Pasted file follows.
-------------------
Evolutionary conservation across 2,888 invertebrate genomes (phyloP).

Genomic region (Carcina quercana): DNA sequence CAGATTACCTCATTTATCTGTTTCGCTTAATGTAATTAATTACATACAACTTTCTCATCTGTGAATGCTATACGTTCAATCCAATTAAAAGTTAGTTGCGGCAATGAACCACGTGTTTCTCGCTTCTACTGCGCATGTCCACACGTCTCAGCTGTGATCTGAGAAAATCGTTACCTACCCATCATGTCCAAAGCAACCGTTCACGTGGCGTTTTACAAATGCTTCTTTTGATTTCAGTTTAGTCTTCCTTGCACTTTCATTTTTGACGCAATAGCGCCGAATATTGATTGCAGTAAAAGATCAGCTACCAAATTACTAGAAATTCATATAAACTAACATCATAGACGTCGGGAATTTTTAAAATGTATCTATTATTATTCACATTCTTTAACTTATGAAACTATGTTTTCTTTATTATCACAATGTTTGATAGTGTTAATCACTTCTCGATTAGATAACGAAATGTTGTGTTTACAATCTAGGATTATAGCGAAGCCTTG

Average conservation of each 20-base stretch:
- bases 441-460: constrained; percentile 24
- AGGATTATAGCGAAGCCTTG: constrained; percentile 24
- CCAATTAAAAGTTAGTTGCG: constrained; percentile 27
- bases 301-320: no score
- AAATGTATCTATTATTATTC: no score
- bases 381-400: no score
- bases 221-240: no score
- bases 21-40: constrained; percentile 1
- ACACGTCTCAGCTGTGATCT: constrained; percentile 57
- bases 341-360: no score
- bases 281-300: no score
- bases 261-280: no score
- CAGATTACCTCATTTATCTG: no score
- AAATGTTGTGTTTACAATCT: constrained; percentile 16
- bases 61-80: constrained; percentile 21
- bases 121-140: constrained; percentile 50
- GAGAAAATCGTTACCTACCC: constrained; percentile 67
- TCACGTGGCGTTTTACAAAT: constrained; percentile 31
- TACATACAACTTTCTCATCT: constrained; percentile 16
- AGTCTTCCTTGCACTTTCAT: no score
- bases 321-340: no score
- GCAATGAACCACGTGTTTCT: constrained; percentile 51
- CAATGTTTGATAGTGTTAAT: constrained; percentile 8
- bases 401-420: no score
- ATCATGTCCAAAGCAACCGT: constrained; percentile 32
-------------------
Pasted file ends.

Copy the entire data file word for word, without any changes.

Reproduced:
Evolutionary conservation across 2,888 invertebrate genomes (phyloP).

Genomic region (Carcina quercana): DNA sequence CAGATTACCTCATTTATCTGTTTCGCTTAATGTAATTAATTACATACAACTTTCTCATCTGTGAATGCTATACGTTCAATCCAATTAAAAGTTAGTTGCGGCAATGAACCACGTGTTTCTCGCTTCTACTGCGCATGTCCACACGTCTCAGCTGTGATCTGAGAAAATCGTTACCTACCCATCATGTCCAAAGCAACCGTTCACGTGGCGTTTTACAAATGCTTCTTTTGATTTCAGTTTAGTCTTCCTTGCACTTTCATTTTTGACGCAATAGCGCCGAATATTGATTGCAGTAAAAGATCAGCTACCAAATTACTAGAAATTCATATAAACTAACATCATAGACGTCGGGAATTTTTAAAATGTATCTATTATTATTCACATTCTTTAACTTATGAAACTATGTTTTCTTTATTATCACAATGTTTGATAGTGTTAATCACTTCTCGATTAGATAACGAAATGTTGTGTTTACAATCTAGGATTATAGCGAAGCCTTG

Average conservation of each 20-base stretch:
- bases 441-460: constrained; percentile 24
- AGGATTATAGCGAAGCCTTG: constrained; percentile 24
- CCAATTAAAAGTTAGTTGCG: constrained; percentile 27
- bases 301-320: no score
- AAATGTATCTATTATTATTC: no score
- bases 381-400: no score
- bases 221-240: no score
- bases 21-40: constrained; percentile 1
- ACACGTCTCAGCTGTGATCT: constrained; percentile 57
- bases 341-360: no score
- bases 281-300: no score
- bases 261-280: no score
- CAGATTACCTCATTTATCTG: no score
- AAATGTTGTGTTTACAATCT: constrained; percentile 16
- bases 61-80: constrained; percentile 21
- bases 121-140: constrained; percentile 50
- GAGAAAATCGTTACCTACCC: constrained; percentile 67
- TCACGTGGCGTTTTACAAAT: constrained; percentile 31
- TACATACAACTTTCTCATCT: constrained; percentile 16
- AGTCTTCCTTGCACTTTCAT: no score
- bases 321-340: no score
- GCAATGAACCACGTGTTTCT: constrained; percentile 51
- CAATGTTTGATAGTGTTAAT: constrained; percentile 8
- bases 401-420: no score
- ATCATGTCCAAAGCAACCGT: constrained; percentile 32